• Educating Girls in Nicaragua: Sponsoring the education of 112 girls, including six who are attending university, covering tuition and/or registration fees; and the government-mandated school uniform. Additionally, each girl receives bi-annual parasite medicine treatment and a free physical to ensure that they are healthy (partner: North Country Mission of Hope).
  • Technical education for girls in Sri Lanka: Providing access to skills development for approximately 60 girls selected from low-income families to equip them with employable vocational skills in computer technology (partner: CENWOR).

Other projects supported by BGR in Bangladesh, Cameroon, Haiti, and Vietnam educate both boys and girls together–but all include a significant percentage of girl students. While the endeavor to prevent dangerous elevation in carbon emissions will require multiple strategies, as well as strong national determination expressed in effective governmental policies, it is heartening to see the education of girls occupying such a high position among those recommended by Project Drawdown.

Winning the Peace: Hunger and Instability

Winning the peaceAn increasingly hungry world is increasingly unstable. A new report issued by the World Food Program USA—Winning the Peace: Hunger and Instability—presents an unprecedented view into the dynamics of the relationship between hunger and social instability.[1]

Based on exhaustive interdisciplinary queries of a database of 90,000,000 peer-reviewed journal articles, the report explores the underpinnings and drivers of humanitarian crises involving food insecurity and conflict.

The dominant driver of today’s humanitarian crises is armed conflict. Ten of the World Food Program’s thirteen “largest and most complex emergencies are driven by conflict”, and “responding to war and instability represents 80 percent of all humanitarian spending today … stretching humanitarian organizations beyond their limits.”[2] Ongoing conflict not only drives humanitarian crises, but complicates the ability of humanitarian organizations to reach those in need and to provide assistance.

Violence, conflict, and persecution have resulted in the displacement of 65,000,000 people, more than any other time since World War II.[3] The average length of displacement is seventeen years. In such circumstances, measures of food insecurity are nearly triple that found in other developing country settings.[4]

The current humanitarian situation confronts these stark realities:

  • For the first time in a decade, the number of hungry people in the world is on the rise. In 2016, 815 million people were undernourished, an increase of 38 million people from 2015. Almost 500 million of the world’s hungry live in countries affected by conflict.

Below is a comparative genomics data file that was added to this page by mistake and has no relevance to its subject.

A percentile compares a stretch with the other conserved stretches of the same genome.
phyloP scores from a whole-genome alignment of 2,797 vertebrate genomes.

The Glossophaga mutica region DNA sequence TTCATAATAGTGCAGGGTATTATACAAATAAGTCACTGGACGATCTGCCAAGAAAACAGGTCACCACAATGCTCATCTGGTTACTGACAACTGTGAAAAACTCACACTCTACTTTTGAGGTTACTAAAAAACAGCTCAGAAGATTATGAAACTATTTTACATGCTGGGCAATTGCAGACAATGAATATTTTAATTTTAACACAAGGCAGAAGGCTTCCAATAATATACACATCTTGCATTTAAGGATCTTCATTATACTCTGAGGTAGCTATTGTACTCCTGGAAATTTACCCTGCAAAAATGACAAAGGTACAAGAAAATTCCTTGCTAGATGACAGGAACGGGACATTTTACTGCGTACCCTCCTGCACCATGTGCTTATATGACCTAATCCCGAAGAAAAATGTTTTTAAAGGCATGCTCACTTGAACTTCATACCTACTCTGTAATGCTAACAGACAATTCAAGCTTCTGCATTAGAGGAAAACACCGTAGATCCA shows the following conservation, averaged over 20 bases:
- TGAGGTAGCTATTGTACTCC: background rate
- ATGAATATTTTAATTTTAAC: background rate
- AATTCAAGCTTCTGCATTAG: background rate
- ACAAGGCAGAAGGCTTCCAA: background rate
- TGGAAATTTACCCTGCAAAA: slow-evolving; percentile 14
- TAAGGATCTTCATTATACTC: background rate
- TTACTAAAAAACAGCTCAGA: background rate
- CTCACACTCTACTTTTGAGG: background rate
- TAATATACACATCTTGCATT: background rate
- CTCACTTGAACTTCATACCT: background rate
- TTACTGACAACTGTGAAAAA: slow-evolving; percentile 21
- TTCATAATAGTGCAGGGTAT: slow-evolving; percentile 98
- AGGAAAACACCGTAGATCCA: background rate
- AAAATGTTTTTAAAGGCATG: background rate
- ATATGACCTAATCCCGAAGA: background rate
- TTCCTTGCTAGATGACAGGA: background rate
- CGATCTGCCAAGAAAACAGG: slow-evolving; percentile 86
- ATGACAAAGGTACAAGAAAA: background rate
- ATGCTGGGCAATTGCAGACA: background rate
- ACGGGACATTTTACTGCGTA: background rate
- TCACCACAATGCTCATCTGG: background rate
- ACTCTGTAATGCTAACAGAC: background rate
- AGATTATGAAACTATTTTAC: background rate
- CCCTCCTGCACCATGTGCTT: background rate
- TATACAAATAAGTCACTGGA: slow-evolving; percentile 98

• The number of people who are acutely food-insecure (in need of emergency assistance) rose from 80 million in 2016 to 108 million in 2017—a 35 percent increase in a single year.
  • Over 65 million people are currently displaced because of violence, conflict and persecution—more than any other time since World War II.
  • For the first time in history, the world faces the prospect of four simultaneous famines in northeast Nigeria, Somalia, South Sudan and Yemen. Each of these crises is driven by conflict.
  • Increased migration and the spilling of conflicts beyond borders has led to a proliferation of “fragile states”—states defined by “the absence or breakdown of a social contract between people and their government.”
  • By 2030, between half and two-thirds of the world’s poor are expected to live in states classified as fragile. While a decade ago most fragile states were low-income countries, today almost half are middle-income countries.

At the same time, the nature of conflict and the global system of governance are undergoing transitions that undermine the international community’s ability to address and reduce conflict. The report highlights the rise of non-state actors as powerful participants in armed conflict while also recognizing the significance of activities such as the weaponizing of information to undermine the legitimacy of traditional nation-state institutions.

The report also describes how threats such as food insecurity can drive recruitment for terrorists and rebels, worsening destabilization. (Report, p.7) Military strength cannot adequately address these kinds of threats. Rather, appropriate responses to such threats must address their actual nature. Kalashnikovs and rocket-propelled grenades will never be a long-term solution to food insecurity-driven instability. Recognition of this basic reality drives the use of so-called “smart power” in the form of foreign assistance, especially food assistance and agricultural development, to address the underlying causes of this instability. Continue reading

The World Reverses Progress on Global Hunger

By Charles W. Elliott

The newest U.N. Food and Agriculture Organization (“FAO”) Annual Report on food security sends a “clear warning signal” of a troubling trend that reverses a long period of progress combating world hunger.